Lance Armstrong Backs Calif. Tobacco Tax

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    LONDON - MAY 16: In this photo illustration a man smokes a cigarette on May 16, 2007 in London. Businesses and shops are gearing up for the introduction of the smoking ban on July 1 in England after similar bans have been introduced in Ireland, Scotland and Wales. (Photo Illustration by Bruno Vincent/Getty Images)

    Lance Armstrong is backing a new tax on tobacco in California that would fund research on cancer and tobacco-related illnesses.

    The cycling champ and cancer survivor joined Los Angeles Mayor Antonio Villaraigosa on Monday to urge support for the California Cancer Research Act, which would increase taxes on cigarettes by $1 a pack to raise more than $500 million a year.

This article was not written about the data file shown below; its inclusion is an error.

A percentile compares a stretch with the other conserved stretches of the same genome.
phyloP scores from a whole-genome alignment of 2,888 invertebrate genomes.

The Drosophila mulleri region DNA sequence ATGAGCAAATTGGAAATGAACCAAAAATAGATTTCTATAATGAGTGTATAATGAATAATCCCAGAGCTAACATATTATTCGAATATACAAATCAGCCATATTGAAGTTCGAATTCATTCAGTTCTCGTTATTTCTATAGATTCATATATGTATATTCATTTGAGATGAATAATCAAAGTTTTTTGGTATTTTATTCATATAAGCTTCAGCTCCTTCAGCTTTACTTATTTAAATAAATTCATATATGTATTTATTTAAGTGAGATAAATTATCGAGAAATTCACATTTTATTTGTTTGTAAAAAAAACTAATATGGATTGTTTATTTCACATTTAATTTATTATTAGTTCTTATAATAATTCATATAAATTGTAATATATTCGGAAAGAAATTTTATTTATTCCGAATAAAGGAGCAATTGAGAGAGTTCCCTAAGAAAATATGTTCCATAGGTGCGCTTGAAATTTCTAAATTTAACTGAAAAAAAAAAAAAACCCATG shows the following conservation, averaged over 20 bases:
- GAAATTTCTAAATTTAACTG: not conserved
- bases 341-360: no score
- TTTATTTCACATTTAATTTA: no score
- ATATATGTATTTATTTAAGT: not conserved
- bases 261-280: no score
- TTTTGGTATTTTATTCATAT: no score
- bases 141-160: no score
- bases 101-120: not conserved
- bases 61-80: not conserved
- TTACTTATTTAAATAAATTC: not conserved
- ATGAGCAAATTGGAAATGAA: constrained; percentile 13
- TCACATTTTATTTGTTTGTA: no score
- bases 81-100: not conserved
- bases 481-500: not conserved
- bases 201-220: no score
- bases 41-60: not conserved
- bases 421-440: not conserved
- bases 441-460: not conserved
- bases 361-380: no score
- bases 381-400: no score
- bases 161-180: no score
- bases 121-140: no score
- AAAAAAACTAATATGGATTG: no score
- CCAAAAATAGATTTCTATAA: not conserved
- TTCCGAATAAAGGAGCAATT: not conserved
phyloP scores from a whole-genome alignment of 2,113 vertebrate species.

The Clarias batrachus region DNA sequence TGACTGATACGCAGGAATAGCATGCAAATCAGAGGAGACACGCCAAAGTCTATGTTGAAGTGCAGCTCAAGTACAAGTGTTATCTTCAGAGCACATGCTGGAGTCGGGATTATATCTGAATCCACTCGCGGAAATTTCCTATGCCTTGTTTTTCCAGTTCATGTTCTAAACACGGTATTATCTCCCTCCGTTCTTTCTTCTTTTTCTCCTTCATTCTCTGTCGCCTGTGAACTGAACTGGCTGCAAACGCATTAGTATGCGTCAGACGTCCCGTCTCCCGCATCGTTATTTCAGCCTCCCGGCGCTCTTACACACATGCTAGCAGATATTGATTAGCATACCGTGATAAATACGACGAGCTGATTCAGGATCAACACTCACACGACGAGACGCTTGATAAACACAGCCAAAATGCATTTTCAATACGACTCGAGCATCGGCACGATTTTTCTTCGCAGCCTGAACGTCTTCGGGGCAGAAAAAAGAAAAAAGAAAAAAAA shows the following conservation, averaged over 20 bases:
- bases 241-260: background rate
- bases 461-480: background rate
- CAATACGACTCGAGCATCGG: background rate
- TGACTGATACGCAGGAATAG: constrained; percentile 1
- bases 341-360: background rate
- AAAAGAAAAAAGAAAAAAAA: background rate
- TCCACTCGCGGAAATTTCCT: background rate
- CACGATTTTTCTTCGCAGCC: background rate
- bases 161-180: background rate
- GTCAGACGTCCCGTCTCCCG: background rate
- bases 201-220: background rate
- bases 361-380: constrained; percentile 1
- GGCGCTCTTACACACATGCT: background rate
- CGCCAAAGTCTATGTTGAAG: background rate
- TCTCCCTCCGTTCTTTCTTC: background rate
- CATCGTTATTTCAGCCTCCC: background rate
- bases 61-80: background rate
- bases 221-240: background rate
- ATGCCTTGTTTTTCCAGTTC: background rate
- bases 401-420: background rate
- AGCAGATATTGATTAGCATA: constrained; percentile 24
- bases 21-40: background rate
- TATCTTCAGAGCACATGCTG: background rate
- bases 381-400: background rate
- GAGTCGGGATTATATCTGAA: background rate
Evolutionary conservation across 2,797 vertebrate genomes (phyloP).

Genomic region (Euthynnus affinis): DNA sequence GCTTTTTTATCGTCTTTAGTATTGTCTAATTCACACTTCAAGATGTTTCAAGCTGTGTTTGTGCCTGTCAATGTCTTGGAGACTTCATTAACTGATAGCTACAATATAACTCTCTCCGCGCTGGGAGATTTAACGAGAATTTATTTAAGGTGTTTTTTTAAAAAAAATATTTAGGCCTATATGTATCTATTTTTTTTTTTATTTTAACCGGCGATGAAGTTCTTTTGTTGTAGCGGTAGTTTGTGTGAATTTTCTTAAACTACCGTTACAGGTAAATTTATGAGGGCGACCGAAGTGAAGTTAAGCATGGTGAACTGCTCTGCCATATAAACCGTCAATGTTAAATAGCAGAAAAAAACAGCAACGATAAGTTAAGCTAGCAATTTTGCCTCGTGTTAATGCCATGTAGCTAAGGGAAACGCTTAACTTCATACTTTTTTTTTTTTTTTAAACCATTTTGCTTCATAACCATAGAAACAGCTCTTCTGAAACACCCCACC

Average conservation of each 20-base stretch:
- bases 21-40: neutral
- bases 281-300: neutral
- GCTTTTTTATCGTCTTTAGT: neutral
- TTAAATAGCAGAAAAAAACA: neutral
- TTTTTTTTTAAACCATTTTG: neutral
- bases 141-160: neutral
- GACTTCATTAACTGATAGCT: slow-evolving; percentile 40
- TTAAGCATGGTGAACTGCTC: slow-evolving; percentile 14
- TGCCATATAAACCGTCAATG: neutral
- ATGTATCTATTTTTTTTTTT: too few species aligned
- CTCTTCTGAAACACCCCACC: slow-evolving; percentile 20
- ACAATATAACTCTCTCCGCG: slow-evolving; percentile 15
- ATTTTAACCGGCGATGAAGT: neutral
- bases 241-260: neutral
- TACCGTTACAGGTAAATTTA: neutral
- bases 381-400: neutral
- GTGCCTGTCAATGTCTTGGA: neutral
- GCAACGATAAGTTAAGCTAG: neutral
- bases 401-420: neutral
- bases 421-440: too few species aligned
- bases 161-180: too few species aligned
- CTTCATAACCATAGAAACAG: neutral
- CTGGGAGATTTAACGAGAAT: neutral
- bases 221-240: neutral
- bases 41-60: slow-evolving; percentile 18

Voters could decide the tax as soon as June if Gov. Jerry Brown is granted a special election by legislators, a decision expected by March 11.

    Otherwise, the initiative would land on the February 2012 ballot.

    The act is backed the American Cancer Society, American Lung Association, American Heart Association and other advocacy groups.

    Armstrong, who recently retired, is a seven-time Tour de France winner.